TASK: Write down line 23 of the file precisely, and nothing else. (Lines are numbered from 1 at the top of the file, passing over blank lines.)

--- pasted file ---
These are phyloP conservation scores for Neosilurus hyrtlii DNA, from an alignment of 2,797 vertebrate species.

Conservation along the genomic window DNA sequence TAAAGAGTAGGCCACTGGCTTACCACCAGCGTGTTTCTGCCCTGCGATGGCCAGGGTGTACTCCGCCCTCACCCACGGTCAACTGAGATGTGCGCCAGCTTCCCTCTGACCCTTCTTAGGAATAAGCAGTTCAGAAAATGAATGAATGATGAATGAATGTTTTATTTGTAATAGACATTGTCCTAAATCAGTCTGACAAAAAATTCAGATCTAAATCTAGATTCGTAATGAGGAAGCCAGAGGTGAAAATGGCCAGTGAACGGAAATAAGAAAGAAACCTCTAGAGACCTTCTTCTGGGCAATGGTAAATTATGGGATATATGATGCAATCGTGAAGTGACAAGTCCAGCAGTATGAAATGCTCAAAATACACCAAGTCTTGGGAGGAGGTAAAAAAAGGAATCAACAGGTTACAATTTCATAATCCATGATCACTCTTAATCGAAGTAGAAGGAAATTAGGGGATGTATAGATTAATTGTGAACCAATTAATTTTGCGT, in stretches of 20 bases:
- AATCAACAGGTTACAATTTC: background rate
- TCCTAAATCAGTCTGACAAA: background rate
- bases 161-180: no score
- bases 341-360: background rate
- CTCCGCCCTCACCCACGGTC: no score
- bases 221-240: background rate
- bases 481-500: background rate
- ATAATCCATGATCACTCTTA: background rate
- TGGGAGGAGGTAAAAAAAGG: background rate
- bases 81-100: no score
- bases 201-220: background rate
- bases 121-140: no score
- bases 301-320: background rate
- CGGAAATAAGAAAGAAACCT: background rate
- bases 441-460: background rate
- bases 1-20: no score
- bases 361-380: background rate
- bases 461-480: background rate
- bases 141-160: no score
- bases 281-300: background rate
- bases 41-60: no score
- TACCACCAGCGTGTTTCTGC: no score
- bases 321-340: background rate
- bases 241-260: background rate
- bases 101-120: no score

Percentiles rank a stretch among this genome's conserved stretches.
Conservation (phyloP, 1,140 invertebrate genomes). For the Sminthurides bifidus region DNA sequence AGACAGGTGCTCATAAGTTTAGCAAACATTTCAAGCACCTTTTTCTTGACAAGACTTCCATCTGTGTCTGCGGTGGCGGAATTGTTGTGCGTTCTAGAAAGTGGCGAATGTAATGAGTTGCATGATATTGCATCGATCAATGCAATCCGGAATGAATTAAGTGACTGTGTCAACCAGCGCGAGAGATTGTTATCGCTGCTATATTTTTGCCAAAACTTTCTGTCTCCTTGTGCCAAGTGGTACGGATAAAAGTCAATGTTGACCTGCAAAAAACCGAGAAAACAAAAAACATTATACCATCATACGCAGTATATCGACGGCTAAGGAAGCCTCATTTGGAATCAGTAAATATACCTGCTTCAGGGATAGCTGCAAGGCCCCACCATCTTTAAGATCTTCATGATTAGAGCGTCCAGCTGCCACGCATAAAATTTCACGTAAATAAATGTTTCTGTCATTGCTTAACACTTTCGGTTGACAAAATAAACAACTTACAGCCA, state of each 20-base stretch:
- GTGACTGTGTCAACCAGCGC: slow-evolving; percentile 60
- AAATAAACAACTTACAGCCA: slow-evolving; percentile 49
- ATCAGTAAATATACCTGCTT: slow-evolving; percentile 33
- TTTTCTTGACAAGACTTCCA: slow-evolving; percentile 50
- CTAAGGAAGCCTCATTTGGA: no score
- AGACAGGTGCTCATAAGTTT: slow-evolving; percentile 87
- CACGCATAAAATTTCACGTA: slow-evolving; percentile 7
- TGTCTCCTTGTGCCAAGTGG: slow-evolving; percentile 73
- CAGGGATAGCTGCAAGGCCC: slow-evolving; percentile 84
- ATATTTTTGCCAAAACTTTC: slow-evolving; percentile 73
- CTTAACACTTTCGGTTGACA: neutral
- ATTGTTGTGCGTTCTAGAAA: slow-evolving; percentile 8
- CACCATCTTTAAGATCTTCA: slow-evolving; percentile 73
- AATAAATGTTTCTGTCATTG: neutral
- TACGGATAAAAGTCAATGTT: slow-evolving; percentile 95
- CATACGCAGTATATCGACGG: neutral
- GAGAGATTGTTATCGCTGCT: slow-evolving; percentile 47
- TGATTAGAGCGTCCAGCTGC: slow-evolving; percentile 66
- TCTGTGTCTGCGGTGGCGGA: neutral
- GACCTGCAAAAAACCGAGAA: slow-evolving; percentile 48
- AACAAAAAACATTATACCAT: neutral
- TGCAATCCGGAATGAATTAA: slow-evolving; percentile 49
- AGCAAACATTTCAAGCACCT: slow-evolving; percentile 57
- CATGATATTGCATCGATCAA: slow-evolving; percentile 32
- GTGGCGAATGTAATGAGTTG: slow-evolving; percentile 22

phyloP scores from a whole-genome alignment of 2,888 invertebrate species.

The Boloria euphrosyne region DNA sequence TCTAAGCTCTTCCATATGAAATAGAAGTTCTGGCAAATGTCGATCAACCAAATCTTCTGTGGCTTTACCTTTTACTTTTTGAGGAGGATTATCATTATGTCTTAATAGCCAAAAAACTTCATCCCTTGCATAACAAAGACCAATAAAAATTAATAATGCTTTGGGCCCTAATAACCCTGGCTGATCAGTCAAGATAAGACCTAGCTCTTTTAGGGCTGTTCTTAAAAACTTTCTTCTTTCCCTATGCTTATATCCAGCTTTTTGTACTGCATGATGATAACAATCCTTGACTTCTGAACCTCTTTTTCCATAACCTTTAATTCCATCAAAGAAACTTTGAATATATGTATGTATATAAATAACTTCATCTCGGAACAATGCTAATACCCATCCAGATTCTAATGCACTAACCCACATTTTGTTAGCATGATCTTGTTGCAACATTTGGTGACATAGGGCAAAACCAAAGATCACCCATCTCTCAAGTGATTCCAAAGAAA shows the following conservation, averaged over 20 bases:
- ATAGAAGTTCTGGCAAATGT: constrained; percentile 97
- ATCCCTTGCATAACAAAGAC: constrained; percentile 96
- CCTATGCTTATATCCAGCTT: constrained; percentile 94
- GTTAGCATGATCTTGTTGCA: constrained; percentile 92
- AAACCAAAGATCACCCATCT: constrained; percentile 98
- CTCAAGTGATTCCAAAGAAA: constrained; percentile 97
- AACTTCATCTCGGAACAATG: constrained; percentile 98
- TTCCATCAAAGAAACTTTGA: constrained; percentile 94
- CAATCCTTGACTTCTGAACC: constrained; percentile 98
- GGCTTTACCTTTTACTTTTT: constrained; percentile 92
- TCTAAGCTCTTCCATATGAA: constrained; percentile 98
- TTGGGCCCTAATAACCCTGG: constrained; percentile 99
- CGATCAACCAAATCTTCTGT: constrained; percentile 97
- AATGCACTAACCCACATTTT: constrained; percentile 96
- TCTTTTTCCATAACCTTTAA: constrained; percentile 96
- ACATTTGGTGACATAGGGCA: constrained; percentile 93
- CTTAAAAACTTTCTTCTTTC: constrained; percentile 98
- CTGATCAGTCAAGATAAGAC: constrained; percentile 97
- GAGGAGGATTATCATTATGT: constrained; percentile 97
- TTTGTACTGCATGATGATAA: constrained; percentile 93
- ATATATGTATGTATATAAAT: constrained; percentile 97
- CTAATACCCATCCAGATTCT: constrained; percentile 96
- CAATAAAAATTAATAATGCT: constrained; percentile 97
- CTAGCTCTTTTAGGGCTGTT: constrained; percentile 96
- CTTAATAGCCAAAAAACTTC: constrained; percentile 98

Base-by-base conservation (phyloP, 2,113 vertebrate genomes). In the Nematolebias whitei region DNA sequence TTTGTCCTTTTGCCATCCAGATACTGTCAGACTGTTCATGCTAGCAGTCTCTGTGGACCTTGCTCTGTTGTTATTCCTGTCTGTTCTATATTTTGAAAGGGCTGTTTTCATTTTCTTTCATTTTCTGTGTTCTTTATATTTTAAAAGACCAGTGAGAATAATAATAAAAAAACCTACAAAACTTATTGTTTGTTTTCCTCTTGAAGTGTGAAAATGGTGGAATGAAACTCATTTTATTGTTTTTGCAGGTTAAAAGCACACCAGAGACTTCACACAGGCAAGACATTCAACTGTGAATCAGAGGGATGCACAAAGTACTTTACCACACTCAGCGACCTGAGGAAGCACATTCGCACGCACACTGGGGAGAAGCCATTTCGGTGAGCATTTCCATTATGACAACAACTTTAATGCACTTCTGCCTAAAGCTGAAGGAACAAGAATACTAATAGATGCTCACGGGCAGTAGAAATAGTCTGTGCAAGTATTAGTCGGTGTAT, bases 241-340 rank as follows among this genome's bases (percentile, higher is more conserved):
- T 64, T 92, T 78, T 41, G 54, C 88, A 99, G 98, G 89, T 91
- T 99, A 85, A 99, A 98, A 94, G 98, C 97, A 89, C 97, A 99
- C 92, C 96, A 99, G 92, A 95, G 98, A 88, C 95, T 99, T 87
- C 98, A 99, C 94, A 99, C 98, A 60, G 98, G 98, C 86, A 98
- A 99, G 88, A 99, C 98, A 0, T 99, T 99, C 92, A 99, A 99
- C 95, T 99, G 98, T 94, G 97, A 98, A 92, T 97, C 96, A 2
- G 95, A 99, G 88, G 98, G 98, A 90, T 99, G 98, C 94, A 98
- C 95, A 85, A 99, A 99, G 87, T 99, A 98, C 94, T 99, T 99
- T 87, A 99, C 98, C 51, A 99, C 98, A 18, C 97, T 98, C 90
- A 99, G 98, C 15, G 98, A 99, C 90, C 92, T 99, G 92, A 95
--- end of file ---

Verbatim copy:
- bases 41-60: no score